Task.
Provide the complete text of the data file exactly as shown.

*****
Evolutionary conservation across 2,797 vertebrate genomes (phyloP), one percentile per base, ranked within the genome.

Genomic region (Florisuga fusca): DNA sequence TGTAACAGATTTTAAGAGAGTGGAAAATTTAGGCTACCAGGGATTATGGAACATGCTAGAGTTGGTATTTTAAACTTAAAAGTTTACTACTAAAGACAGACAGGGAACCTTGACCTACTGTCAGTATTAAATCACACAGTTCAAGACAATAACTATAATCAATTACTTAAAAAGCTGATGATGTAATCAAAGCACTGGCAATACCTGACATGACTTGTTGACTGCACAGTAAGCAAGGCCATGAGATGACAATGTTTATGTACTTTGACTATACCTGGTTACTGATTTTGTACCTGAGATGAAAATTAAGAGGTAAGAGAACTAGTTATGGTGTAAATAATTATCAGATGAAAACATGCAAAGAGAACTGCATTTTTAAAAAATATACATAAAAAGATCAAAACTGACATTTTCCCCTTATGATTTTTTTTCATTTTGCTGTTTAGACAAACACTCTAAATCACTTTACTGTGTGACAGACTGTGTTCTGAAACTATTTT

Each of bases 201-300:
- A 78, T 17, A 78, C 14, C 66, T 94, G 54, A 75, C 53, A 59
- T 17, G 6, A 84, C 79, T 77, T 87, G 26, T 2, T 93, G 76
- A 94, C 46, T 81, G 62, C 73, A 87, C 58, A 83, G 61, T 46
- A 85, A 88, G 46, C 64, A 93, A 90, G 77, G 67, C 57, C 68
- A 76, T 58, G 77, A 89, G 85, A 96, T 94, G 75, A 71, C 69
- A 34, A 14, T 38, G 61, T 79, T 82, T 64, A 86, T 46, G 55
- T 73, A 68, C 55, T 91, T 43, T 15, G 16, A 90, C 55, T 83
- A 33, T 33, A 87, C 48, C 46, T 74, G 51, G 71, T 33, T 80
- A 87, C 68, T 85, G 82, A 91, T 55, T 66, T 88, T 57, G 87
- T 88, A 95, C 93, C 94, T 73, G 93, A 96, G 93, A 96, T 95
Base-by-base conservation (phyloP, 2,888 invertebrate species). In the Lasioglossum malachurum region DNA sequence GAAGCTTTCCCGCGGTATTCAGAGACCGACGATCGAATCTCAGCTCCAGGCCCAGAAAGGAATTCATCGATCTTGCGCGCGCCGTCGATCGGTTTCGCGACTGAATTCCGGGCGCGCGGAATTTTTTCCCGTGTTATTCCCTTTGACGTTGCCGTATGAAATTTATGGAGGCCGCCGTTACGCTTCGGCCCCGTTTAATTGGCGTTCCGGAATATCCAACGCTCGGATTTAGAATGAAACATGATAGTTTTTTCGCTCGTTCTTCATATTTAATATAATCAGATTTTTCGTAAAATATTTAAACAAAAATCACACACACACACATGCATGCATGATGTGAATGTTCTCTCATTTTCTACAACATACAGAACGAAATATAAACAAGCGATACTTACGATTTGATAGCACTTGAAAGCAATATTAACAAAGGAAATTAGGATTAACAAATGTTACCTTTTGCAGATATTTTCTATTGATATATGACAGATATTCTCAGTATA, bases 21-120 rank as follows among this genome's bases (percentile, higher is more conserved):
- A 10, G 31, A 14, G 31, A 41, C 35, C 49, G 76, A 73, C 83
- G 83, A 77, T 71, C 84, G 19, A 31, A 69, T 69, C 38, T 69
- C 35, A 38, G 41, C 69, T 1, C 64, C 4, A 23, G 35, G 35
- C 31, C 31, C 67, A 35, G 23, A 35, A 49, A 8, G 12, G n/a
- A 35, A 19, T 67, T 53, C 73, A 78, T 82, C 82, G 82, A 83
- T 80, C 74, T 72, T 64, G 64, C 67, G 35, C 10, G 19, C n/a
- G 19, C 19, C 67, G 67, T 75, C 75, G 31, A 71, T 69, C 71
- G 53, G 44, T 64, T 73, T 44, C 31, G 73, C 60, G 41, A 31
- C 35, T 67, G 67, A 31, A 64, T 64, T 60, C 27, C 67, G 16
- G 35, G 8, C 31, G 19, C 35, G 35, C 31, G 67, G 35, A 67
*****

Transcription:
Evolutionary conservation across 2,797 vertebrate genomes (phyloP), one percentile per base, ranked within the genome.

Genomic region (Florisuga fusca): DNA sequence TGTAACAGATTTTAAGAGAGTGGAAAATTTAGGCTACCAGGGATTATGGAACATGCTAGAGTTGGTATTTTAAACTTAAAAGTTTACTACTAAAGACAGACAGGGAACCTTGACCTACTGTCAGTATTAAATCACACAGTTCAAGACAATAACTATAATCAATTACTTAAAAAGCTGATGATGTAATCAAAGCACTGGCAATACCTGACATGACTTGTTGACTGCACAGTAAGCAAGGCCATGAGATGACAATGTTTATGTACTTTGACTATACCTGGTTACTGATTTTGTACCTGAGATGAAAATTAAGAGGTAAGAGAACTAGTTATGGTGTAAATAATTATCAGATGAAAACATGCAAAGAGAACTGCATTTTTAAAAAATATACATAAAAAGATCAAAACTGACATTTTCCCCTTATGATTTTTTTTCATTTTGCTGTTTAGACAAACACTCTAAATCACTTTACTGTGTGACAGACTGTGTTCTGAAACTATTTT

Each of bases 201-300:
- A 78, T 17, A 78, C 14, C 66, T 94, G 54, A 75, C 53, A 59
- T 17, G 6, A 84, C 79, T 77, T 87, G 26, T 2, T 93, G 76
- A 94, C 46, T 81, G 62, C 73, A 87, C 58, A 83, G 61, T 46
- A 85, A 88, G 46, C 64, A 93, A 90, G 77, G 67, C 57, C 68
- A 76, T 58, G 77, A 89, G 85, A 96, T 94, G 75, A 71, C 69
- A 34, A 14, T 38, G 61, T 79, T 82, T 64, A 86, T 46, G 55
- T 73, A 68, C 55, T 91, T 43, T 15, G 16, A 90, C 55, T 83
- A 33, T 33, A 87, C 48, C 46, T 74, G 51, G 71, T 33, T 80
- A 87, C 68, T 85, G 82, A 91, T 55, T 66, T 88, T 57, G 87
- T 88, A 95, C 93, C 94, T 73, G 93, A 96, G 93, A 96, T 95
Base-by-base conservation (phyloP, 2,888 invertebrate species). In the Lasioglossum malachurum region DNA sequence GAAGCTTTCCCGCGGTATTCAGAGACCGACGATCGAATCTCAGCTCCAGGCCCAGAAAGGAATTCATCGATCTTGCGCGCGCCGTCGATCGGTTTCGCGACTGAATTCCGGGCGCGCGGAATTTTTTCCCGTGTTATTCCCTTTGACGTTGCCGTATGAAATTTATGGAGGCCGCCGTTACGCTTCGGCCCCGTTTAATTGGCGTTCCGGAATATCCAACGCTCGGATTTAGAATGAAACATGATAGTTTTTTCGCTCGTTCTTCATATTTAATATAATCAGATTTTTCGTAAAATATTTAAACAAAAATCACACACACACACATGCATGCATGATGTGAATGTTCTCTCATTTTCTACAACATACAGAACGAAATATAAACAAGCGATACTTACGATTTGATAGCACTTGAAAGCAATATTAACAAAGGAAATTAGGATTAACAAATGTTACCTTTTGCAGATATTTTCTATTGATATATGACAGATATTCTCAGTATA, bases 21-120 rank as follows among this genome's bases (percentile, higher is more conserved):
- A 10, G 31, A 14, G 31, A 41, C 35, C 49, G 76, A 73, C 83
- G 83, A 77, T 71, C 84, G 19, A 31, A 69, T 69, C 38, T 69
- C 35, A 38, G 41, C 69, T 1, C 64, C 4, A 23, G 35, G 35
- C 31, C 31, C 67, A 35, G 23, A 35, A 49, A 8, G 12, G n/a
- A 35, A 19, T 67, T 53, C 73, A 78, T 82, C 82, G 82, A 83
- T 80, C 74, T 72, T 64, G 64, C 67, G 35, C 10, G 19, C n/a
- G 19, C 19, C 67, G 67, T 75, C 75, G 31, A 71, T 69, C 71
- G 53, G 44, T 64, T 73, T 44, C 31, G 73, C 60, G 41, A 31
- C 35, T 67, G 67, A 31, A 64, T 64, T 60, C 27, C 67, G 16
- G 35, G 8, C 31, G 19, C 35, G 35, C 31, G 67, G 35, A 67